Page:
I'll kind start to finish this by giving a testimonial of my feelings throughout playing. At 10 hours in, I felt kind of disappointed. At 20, I'd adjusted to this. By 30, I was engaged. Hours 30 to 40 were hands-down the most I've ever enjoyed in any RPG (or game in general, actually). 40-Finish had me on the edge of my seat, and my first time at [AN] ending resulted in my crying for about 10 minutes.

Oh… and as a last impression, I'd like to say that this game answers important questions in life, such as what happens when a protagonist is used as an underage male prostitute (indirectly). Perhaps you'd like to know what hints of fanservice from pervious Persona titles would look like. Best of all, you might be curious to know what an 8-bit era dungeon crawling game would look like in 3D, and thankfully such a vital ponderance is answered for you. When's the last time you fought a boss that was a 16x16 block of pixels. That's what I thought.

Conclusion—Just an incredible symphony here. At this point I'm not even sure if this truly my favorite RPG, but a somewhat objective view shows what is practically a flawless game that has corrected every imaginable critique it faced in its last release. There is still potential for great leaps forward in the Persona series, but at this time Persona 4 is worthy of the upmost praise for everything it gives you.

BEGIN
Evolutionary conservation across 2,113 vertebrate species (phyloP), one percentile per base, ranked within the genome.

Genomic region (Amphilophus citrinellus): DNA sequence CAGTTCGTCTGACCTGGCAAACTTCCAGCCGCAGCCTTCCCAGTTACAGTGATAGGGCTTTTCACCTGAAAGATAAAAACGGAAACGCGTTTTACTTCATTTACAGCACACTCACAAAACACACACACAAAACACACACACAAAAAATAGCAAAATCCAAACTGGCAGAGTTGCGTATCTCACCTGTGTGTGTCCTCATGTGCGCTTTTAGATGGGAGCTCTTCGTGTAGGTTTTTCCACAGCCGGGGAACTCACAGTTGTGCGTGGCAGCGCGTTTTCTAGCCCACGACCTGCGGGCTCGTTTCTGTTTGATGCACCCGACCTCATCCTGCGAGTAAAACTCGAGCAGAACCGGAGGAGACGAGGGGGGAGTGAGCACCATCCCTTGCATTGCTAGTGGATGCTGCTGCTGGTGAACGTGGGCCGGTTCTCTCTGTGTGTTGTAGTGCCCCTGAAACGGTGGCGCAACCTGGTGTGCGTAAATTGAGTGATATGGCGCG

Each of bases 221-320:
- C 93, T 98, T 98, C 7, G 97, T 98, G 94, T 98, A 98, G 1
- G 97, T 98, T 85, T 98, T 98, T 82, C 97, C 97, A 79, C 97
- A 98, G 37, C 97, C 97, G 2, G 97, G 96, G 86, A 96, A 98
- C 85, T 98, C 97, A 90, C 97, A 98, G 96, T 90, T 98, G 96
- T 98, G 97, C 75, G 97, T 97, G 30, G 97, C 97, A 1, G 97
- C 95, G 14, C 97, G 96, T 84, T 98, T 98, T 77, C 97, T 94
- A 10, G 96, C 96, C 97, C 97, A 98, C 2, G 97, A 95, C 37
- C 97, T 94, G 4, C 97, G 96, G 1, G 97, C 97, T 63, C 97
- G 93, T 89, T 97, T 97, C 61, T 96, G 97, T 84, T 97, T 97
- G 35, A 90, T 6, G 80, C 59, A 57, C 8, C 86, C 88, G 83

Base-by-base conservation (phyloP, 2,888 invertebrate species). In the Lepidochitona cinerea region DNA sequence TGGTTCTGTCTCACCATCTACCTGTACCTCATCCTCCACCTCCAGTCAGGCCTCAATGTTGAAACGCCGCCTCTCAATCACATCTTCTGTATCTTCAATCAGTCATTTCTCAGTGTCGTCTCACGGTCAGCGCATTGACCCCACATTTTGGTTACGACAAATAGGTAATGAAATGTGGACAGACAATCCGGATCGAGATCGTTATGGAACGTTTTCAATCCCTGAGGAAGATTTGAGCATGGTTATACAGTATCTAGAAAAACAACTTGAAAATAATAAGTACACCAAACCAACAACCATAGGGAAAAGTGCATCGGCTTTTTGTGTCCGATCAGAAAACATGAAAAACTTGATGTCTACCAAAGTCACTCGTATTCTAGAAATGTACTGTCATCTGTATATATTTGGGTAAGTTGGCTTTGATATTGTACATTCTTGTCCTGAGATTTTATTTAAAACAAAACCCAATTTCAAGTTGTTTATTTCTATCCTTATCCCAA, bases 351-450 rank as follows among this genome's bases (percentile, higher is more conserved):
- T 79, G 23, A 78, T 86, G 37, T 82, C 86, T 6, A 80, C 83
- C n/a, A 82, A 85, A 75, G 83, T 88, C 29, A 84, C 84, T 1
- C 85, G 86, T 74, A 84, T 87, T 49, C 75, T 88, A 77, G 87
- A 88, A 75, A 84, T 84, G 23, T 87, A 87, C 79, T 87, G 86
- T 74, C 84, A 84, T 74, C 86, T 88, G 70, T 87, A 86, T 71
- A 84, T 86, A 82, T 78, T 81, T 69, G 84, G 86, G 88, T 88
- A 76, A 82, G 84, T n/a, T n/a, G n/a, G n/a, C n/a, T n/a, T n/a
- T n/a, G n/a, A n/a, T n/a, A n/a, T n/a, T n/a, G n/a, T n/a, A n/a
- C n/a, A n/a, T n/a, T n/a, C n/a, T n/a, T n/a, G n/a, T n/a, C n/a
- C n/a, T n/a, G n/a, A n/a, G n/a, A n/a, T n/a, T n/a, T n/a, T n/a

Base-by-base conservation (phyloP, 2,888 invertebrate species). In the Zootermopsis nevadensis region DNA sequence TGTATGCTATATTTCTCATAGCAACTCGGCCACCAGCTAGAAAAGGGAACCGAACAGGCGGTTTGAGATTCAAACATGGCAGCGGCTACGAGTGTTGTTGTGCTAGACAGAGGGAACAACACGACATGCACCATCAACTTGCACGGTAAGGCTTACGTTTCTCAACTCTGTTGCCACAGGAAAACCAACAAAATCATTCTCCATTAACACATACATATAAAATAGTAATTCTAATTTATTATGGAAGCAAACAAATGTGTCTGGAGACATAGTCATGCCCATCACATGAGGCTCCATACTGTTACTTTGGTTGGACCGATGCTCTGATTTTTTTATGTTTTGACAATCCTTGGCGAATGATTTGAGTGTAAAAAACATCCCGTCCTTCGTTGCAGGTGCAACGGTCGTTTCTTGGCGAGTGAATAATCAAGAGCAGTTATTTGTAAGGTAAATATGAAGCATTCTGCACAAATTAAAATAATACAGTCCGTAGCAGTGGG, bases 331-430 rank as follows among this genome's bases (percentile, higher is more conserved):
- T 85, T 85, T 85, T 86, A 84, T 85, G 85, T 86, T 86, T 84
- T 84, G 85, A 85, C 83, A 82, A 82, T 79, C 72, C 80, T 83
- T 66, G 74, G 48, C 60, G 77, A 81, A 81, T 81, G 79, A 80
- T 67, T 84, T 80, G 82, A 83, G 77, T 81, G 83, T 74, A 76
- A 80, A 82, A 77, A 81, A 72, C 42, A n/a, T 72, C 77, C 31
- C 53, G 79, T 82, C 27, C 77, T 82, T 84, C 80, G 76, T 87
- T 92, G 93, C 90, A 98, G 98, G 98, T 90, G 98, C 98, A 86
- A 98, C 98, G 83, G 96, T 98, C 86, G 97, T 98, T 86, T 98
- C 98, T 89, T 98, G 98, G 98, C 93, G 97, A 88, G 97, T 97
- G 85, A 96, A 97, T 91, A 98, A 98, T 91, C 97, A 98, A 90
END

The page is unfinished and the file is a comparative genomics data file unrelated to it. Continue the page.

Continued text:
Dare I say, Atlus is developing enough of a fanbase around the world now that releases are anticipated at nearly the same level of Square-Enix games? Might we finally have another true powerhouse in the RPG department which is slowly evolving past niche games to things anyone can enjoy playing? We'll have to see what Atlus can put together for the PS3 and/or 360, I suppose. They might not have the budget or resources of the SE-folk, but they have 10x the heart put into their titles right now. Not impressed enough yet? Go ahead and play through again on your cleared data to unlock everything available to you.

Reviewer's Rating:   5.0 - Flawless

Originally Posted: 12/18/08

Game Release: Shin Megami Tensei: Persona 4 (US, 12/09/08)